As shrinking sea ice threatens polar bear habitats, making it harder for them to find food and reducing their population in the wild, some experts are suggesting that the species may need to be bred in captivity in order to preserve them in the future. The idea is controversial: experts point to the difficulty and expense of replicating the bears' natural habitat in a captive environment, and all those involved agree that the ideal solution to the problem would be reducing global emissions to reduce warming and restore the ice where the bears actually live.
On the other hand, some supporters of the scheme think making polar bears more visible to the general public might help promote the issue of global warming and convince more people to get behind the cause of lowering emissions. Robert Buchanan, president of advocacy group Polar Bears International, says "The only way at this time to save bears is to have people change their habits, and the way to do that is through zoos and aquariums. Polar bears are just ambassadors for their friends in the Arctic".
Some experts disagree with displaying polar bears in zoos under any circumstances. Zoocheck Canada, for instance, maintains that since the bears are the widest ranging terrestrial mammal on earth, they are uniquely adapted to survive in vast territories and cold weather conditions. Even the best captive conditions, therefore, cannot hope to replicate their natural environment, and therefore Zoocheck believes the animals should never be kept in zoos.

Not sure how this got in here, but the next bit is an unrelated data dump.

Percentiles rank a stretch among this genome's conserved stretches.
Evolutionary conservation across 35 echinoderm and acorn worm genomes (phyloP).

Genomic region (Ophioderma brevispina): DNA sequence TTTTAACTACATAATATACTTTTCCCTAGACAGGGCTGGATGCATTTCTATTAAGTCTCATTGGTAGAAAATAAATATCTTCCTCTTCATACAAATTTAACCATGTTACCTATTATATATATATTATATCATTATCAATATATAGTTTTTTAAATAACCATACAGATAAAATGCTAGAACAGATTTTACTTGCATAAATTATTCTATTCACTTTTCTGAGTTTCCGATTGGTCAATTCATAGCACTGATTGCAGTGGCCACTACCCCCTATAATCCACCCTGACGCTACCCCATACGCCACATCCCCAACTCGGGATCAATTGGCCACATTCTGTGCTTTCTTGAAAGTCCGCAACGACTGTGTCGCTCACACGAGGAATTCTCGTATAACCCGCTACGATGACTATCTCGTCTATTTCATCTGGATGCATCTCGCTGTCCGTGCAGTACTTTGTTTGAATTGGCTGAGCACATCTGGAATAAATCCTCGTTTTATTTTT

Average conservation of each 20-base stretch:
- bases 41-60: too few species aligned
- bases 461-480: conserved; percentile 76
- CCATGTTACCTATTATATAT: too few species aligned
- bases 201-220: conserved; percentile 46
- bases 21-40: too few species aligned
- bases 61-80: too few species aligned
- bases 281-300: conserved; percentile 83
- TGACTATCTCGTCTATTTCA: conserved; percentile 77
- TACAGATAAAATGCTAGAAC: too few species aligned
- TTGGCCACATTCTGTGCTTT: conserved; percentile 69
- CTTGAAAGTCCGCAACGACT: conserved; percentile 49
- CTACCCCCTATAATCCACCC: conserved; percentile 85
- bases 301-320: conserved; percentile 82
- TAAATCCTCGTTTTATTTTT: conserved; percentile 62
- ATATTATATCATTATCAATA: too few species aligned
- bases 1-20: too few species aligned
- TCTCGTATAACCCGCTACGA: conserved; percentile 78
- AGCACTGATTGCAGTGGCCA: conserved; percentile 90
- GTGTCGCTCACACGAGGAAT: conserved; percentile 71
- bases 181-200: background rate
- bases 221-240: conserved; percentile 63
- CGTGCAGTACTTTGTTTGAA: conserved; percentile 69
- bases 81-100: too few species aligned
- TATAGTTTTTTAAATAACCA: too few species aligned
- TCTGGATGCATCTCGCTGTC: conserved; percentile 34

Canadian zoos don't house many polar bears at present: Nanook, who lived at Cochrane Zoo in Ontario, was euthanized at the age of 30 last March, and Assiniboine Zoo in Manitoba lost their bear Debbie at the age of 42 in 2008. The Toronto Zoo currently has three full-grown bears and one cub, the first ever to be born in captivity - although two of its siblings were killed by their mother when she rejected them.
There are very specific rules about keeping polar bears in zoos, and intentionally breeding the bears in captivity is generally not allowed, since it is not considered valid scientific research. Also, there are relatively few bears in captivity at the moment: the U.S. only has 64 bears in zoos, down from 200 in 1995.
Currently, a polar bear can only be brought from the wild into a zoo environment when it is found orphaned and will not survive in the wild. Canada is leading the way in transitioning these cubs to life in captivity at the International Polar Bear Conservation Centre (IPBCC) at the Assiniboine Park Zoo in Manitoba. Those bears may then be moved to other accredited facilities - but at the moment, there are no polar bears at the IPBCC.
There is some political pressure in the U.S. to allow more zoos to display polar bears, with four House Democrats sending a letter to Interior Secretary Ken Salazar last October requesting changes to the rules. But at present, the U.S. government's Fish and Wildlife division is focused on a plan to protect a critical habitat in Alaska, and Larry Bell, a spokesman there, said captive breeding is off the table: "Right now, it's not something we're considering".
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